If you’ve ever wondered whether throwing down four bucks for a bag of fancy fleur de sel is worth it, wonder no longer: David Lebovitz makes an excellent case for the pricey crystals (which, he shows, are actually a decent bargain, considering how few of them it takes to salt a dish). His post gives a lovely account of his visit to the salt marshes of France’s Guerande region and the intriguingly complex filtration and harvesting process that goes into producing Fleur de Sel de Guerande—now his all-time fave salt.

It’s inspirational to hear tales like this, since I’ve always been utilitarian when it comes to salt: I’ll use kosher when a recipe calls for it explicitly, sea salt when I have dinner guests, and good ol’ Morton Iodized sprinkled liberally on everything else (largely due to my weird paranoia about developing a goiter). But apparently I’m not really in danger of iodine deficiency, and I love the idea of using a “finishing” salt on my tomatoes and chocolate mousses, just like they do in the restaurants.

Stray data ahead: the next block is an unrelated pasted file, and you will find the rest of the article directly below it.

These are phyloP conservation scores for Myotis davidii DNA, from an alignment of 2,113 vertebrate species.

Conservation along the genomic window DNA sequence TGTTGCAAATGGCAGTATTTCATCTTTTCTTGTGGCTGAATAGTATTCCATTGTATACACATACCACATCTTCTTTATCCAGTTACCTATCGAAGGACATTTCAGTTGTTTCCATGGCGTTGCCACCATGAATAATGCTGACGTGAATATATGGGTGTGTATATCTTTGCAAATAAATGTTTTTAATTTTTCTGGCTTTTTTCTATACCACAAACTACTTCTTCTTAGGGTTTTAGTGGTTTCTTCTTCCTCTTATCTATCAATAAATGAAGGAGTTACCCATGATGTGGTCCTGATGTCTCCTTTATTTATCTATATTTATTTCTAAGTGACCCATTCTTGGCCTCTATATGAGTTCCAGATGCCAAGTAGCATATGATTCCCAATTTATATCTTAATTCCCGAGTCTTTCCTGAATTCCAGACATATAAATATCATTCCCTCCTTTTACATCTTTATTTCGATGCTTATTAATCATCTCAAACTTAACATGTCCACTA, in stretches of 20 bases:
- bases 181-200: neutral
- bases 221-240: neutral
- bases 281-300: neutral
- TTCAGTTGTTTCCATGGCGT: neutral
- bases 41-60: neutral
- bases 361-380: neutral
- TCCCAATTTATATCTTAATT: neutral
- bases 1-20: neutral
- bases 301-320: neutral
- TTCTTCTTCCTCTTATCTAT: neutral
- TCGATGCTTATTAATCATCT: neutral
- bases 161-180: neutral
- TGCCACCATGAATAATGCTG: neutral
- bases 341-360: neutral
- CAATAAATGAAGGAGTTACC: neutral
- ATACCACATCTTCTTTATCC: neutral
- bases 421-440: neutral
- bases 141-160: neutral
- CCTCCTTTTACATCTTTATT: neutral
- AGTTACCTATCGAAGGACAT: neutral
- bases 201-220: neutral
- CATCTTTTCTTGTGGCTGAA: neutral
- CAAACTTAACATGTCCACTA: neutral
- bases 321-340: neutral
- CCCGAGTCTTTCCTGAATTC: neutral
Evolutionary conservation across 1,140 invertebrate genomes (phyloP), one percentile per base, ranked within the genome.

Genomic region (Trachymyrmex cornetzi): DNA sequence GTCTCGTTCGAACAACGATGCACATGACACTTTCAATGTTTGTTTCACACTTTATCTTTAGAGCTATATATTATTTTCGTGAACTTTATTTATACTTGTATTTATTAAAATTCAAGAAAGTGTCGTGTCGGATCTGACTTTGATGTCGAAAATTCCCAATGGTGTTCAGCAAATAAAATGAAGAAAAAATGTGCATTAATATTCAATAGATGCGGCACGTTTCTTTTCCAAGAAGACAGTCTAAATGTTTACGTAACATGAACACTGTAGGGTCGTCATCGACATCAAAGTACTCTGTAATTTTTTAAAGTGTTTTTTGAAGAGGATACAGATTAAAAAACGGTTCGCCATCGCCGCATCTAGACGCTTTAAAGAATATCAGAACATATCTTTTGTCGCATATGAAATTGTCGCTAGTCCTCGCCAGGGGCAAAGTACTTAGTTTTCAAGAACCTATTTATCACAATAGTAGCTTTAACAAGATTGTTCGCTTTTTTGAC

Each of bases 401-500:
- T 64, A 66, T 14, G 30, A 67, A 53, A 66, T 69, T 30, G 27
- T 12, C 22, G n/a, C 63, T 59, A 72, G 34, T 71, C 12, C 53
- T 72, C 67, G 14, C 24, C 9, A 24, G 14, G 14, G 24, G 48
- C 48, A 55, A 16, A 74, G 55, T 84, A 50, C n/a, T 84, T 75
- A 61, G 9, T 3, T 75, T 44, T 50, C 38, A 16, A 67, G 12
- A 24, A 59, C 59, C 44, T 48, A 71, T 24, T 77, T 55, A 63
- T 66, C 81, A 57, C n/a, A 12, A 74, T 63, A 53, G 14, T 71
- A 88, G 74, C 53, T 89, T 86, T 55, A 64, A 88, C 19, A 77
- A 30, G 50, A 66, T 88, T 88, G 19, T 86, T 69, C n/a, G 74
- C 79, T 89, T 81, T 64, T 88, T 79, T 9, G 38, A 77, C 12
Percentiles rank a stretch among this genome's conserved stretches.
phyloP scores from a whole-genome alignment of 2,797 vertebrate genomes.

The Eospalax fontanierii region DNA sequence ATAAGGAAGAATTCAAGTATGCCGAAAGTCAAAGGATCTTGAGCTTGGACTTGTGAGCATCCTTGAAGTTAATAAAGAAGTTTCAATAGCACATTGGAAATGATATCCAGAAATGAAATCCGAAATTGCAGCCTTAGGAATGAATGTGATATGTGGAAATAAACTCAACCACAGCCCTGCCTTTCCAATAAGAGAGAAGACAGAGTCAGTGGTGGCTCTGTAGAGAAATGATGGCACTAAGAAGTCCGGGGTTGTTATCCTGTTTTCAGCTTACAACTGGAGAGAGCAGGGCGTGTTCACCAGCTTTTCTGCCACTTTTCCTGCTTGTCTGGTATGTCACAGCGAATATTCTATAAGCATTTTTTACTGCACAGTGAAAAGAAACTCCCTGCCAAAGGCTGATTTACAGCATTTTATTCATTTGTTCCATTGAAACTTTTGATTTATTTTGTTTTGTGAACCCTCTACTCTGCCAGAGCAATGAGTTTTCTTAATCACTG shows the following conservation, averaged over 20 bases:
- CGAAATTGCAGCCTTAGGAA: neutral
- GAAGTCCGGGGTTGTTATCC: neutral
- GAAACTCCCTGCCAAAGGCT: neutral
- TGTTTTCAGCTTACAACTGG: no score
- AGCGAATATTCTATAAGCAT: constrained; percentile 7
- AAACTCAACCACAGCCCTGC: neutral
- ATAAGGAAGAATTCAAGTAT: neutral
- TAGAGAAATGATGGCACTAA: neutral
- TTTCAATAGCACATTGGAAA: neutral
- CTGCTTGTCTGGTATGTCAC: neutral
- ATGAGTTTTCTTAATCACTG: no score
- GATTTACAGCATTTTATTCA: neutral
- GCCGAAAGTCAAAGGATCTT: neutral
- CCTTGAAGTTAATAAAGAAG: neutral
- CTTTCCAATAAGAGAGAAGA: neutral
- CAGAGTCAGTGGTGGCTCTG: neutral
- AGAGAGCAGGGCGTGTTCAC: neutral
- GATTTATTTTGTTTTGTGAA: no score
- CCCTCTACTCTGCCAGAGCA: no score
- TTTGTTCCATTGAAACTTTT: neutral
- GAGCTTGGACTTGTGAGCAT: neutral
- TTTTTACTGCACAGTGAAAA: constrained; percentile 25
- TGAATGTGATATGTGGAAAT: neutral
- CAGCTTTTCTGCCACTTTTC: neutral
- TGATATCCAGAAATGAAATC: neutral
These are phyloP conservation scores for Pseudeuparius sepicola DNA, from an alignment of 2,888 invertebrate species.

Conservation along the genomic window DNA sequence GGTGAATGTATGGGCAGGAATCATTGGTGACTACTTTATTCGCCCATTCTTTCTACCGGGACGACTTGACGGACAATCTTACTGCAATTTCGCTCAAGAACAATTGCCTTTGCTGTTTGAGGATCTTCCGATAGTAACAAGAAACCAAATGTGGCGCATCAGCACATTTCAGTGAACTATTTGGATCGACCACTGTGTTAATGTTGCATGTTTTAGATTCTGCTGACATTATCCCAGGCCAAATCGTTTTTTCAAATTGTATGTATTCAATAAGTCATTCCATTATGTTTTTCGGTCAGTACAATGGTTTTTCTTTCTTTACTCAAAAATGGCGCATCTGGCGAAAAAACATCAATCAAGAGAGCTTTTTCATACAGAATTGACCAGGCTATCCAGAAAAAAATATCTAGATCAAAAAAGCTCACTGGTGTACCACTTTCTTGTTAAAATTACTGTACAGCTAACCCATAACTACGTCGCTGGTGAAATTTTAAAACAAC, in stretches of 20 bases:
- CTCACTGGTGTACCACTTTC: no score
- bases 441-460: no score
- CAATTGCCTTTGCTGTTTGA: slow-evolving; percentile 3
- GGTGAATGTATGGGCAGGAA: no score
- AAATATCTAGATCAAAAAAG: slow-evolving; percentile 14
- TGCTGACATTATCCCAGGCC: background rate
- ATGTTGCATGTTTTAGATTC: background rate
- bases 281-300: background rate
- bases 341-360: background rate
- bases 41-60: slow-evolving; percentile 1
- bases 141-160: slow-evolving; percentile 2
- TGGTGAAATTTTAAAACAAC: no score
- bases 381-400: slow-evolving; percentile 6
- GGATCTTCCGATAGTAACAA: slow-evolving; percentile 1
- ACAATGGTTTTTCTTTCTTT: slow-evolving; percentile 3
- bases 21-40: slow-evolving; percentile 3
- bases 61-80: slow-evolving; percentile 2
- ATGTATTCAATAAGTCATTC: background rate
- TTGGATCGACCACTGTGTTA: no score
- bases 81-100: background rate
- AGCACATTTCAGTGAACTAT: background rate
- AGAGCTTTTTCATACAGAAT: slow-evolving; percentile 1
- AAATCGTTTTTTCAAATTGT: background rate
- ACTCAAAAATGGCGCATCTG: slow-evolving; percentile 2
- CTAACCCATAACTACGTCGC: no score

One little beef, though: A few of David’s observations are overly gushy. It always makes me skeptical when writers bust out sentences like this one (and he has several of ‘em):

Although the words ‘fleur de sel’ have been bantered around and used as marketing tools for many salts being promoted (nowadays you find salts labeled as such from Portugal, Italy, and elsewhere) nowhere else on earth does the salt have the same fine flavor and delicate crystals of Fleur de Sel de Guerande.

“Nowhere else on earth” sounds a bit like PR copy to me; the post doesn’t have me convinced that he’s tried all of the competition worldwide (though certainly he’s sampled more than I have). If I were editing this piece for a magazine, I’d tone down the grand statements —but then again, bloggers have a lot more license in this arena than magazine writers do, and by and large this freedom makes for refreshingly honest reading.

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